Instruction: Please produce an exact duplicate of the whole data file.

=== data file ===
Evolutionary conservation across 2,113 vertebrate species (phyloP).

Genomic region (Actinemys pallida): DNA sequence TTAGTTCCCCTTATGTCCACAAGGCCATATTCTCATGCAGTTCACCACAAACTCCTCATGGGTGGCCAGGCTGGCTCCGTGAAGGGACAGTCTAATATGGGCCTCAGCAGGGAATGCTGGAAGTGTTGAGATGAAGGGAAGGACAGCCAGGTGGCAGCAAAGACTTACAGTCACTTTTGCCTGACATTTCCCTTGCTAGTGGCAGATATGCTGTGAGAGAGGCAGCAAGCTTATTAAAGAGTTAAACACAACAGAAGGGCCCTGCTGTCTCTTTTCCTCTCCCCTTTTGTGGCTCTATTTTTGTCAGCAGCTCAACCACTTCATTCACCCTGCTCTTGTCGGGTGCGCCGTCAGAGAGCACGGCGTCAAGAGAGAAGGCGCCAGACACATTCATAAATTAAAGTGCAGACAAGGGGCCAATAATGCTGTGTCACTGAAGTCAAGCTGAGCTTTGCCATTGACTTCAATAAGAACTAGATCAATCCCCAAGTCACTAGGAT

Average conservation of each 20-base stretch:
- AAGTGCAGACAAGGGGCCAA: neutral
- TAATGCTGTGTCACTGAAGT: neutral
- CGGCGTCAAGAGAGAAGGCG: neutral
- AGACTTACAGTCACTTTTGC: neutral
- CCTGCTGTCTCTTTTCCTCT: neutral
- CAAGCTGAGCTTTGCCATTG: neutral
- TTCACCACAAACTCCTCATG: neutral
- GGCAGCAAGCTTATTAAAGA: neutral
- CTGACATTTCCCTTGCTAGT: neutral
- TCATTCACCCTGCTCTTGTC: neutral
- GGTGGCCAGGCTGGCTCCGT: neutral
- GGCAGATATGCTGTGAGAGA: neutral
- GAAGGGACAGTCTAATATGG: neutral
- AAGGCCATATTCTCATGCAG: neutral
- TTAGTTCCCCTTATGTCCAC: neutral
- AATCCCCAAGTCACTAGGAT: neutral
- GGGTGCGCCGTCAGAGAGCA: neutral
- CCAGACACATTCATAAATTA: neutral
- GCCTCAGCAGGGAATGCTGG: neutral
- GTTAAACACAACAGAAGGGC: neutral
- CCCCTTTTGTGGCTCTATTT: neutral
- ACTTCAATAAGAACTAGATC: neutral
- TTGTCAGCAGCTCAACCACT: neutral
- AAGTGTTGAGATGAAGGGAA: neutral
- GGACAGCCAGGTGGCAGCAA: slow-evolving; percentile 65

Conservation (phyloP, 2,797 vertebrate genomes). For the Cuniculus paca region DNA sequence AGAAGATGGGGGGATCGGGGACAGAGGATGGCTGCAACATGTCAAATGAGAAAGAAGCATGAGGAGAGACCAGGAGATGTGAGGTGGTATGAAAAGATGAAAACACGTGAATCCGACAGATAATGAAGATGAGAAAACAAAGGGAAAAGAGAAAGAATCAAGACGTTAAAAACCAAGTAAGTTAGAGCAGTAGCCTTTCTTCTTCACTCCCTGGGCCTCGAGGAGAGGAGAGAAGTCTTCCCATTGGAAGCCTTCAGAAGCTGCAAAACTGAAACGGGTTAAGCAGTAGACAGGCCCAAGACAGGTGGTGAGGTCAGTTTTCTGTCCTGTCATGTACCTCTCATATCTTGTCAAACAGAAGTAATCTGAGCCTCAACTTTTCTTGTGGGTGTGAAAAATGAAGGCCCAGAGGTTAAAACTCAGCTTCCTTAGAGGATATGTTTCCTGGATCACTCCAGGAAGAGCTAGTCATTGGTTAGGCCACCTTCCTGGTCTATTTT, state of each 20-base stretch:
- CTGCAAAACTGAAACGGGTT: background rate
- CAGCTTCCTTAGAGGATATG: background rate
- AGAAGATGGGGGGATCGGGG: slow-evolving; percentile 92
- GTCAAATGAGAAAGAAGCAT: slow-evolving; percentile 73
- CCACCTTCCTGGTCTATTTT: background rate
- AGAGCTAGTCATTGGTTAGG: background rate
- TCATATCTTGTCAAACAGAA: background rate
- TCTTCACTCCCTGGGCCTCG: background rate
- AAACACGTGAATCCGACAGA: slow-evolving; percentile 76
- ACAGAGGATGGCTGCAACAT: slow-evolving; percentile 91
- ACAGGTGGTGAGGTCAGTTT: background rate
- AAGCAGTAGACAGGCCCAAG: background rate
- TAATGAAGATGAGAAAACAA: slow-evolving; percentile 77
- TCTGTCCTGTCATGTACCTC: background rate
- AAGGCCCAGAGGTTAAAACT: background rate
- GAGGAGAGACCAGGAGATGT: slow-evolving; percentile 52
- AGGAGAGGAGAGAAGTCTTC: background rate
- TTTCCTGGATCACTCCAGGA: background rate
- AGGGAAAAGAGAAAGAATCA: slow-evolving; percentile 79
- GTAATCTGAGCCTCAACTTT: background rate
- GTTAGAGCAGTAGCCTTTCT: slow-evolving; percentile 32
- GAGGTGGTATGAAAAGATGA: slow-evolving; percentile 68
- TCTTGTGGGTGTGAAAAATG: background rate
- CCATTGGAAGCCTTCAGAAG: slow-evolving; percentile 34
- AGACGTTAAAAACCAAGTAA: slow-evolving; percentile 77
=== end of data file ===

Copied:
Evolutionary conservation across 2,113 vertebrate species (phyloP).

Genomic region (Actinemys pallida): DNA sequence TTAGTTCCCCTTATGTCCACAAGGCCATATTCTCATGCAGTTCACCACAAACTCCTCATGGGTGGCCAGGCTGGCTCCGTGAAGGGACAGTCTAATATGGGCCTCAGCAGGGAATGCTGGAAGTGTTGAGATGAAGGGAAGGACAGCCAGGTGGCAGCAAAGACTTACAGTCACTTTTGCCTGACATTTCCCTTGCTAGTGGCAGATATGCTGTGAGAGAGGCAGCAAGCTTATTAAAGAGTTAAACACAACAGAAGGGCCCTGCTGTCTCTTTTCCTCTCCCCTTTTGTGGCTCTATTTTTGTCAGCAGCTCAACCACTTCATTCACCCTGCTCTTGTCGGGTGCGCCGTCAGAGAGCACGGCGTCAAGAGAGAAGGCGCCAGACACATTCATAAATTAAAGTGCAGACAAGGGGCCAATAATGCTGTGTCACTGAAGTCAAGCTGAGCTTTGCCATTGACTTCAATAAGAACTAGATCAATCCCCAAGTCACTAGGAT

Average conservation of each 20-base stretch:
- AAGTGCAGACAAGGGGCCAA: neutral
- TAATGCTGTGTCACTGAAGT: neutral
- CGGCGTCAAGAGAGAAGGCG: neutral
- AGACTTACAGTCACTTTTGC: neutral
- CCTGCTGTCTCTTTTCCTCT: neutral
- CAAGCTGAGCTTTGCCATTG: neutral
- TTCACCACAAACTCCTCATG: neutral
- GGCAGCAAGCTTATTAAAGA: neutral
- CTGACATTTCCCTTGCTAGT: neutral
- TCATTCACCCTGCTCTTGTC: neutral
- GGTGGCCAGGCTGGCTCCGT: neutral
- GGCAGATATGCTGTGAGAGA: neutral
- GAAGGGACAGTCTAATATGG: neutral
- AAGGCCATATTCTCATGCAG: neutral
- TTAGTTCCCCTTATGTCCAC: neutral
- AATCCCCAAGTCACTAGGAT: neutral
- GGGTGCGCCGTCAGAGAGCA: neutral
- CCAGACACATTCATAAATTA: neutral
- GCCTCAGCAGGGAATGCTGG: neutral
- GTTAAACACAACAGAAGGGC: neutral
- CCCCTTTTGTGGCTCTATTT: neutral
- ACTTCAATAAGAACTAGATC: neutral
- TTGTCAGCAGCTCAACCACT: neutral
- AAGTGTTGAGATGAAGGGAA: neutral
- GGACAGCCAGGTGGCAGCAA: slow-evolving; percentile 65

Conservation (phyloP, 2,797 vertebrate genomes). For the Cuniculus paca region DNA sequence AGAAGATGGGGGGATCGGGGACAGAGGATGGCTGCAACATGTCAAATGAGAAAGAAGCATGAGGAGAGACCAGGAGATGTGAGGTGGTATGAAAAGATGAAAACACGTGAATCCGACAGATAATGAAGATGAGAAAACAAAGGGAAAAGAGAAAGAATCAAGACGTTAAAAACCAAGTAAGTTAGAGCAGTAGCCTTTCTTCTTCACTCCCTGGGCCTCGAGGAGAGGAGAGAAGTCTTCCCATTGGAAGCCTTCAGAAGCTGCAAAACTGAAACGGGTTAAGCAGTAGACAGGCCCAAGACAGGTGGTGAGGTCAGTTTTCTGTCCTGTCATGTACCTCTCATATCTTGTCAAACAGAAGTAATCTGAGCCTCAACTTTTCTTGTGGGTGTGAAAAATGAAGGCCCAGAGGTTAAAACTCAGCTTCCTTAGAGGATATGTTTCCTGGATCACTCCAGGAAGAGCTAGTCATTGGTTAGGCCACCTTCCTGGTCTATTTT, state of each 20-base stretch:
- CTGCAAAACTGAAACGGGTT: background rate
- CAGCTTCCTTAGAGGATATG: background rate
- AGAAGATGGGGGGATCGGGG: slow-evolving; percentile 92
- GTCAAATGAGAAAGAAGCAT: slow-evolving; percentile 73
- CCACCTTCCTGGTCTATTTT: background rate
- AGAGCTAGTCATTGGTTAGG: background rate
- TCATATCTTGTCAAACAGAA: background rate
- TCTTCACTCCCTGGGCCTCG: background rate
- AAACACGTGAATCCGACAGA: slow-evolving; percentile 76
- ACAGAGGATGGCTGCAACAT: slow-evolving; percentile 91
- ACAGGTGGTGAGGTCAGTTT: background rate
- AAGCAGTAGACAGGCCCAAG: background rate
- TAATGAAGATGAGAAAACAA: slow-evolving; percentile 77
- TCTGTCCTGTCATGTACCTC: background rate
- AAGGCCCAGAGGTTAAAACT: background rate
- GAGGAGAGACCAGGAGATGT: slow-evolving; percentile 52
- AGGAGAGGAGAGAAGTCTTC: background rate
- TTTCCTGGATCACTCCAGGA: background rate
- AGGGAAAAGAGAAAGAATCA: slow-evolving; percentile 79
- GTAATCTGAGCCTCAACTTT: background rate
- GTTAGAGCAGTAGCCTTTCT: slow-evolving; percentile 32
- GAGGTGGTATGAAAAGATGA: slow-evolving; percentile 68
- TCTTGTGGGTGTGAAAAATG: background rate
- CCATTGGAAGCCTTCAGAAG: slow-evolving; percentile 34
- AGACGTTAAAAACCAAGTAA: slow-evolving; percentile 77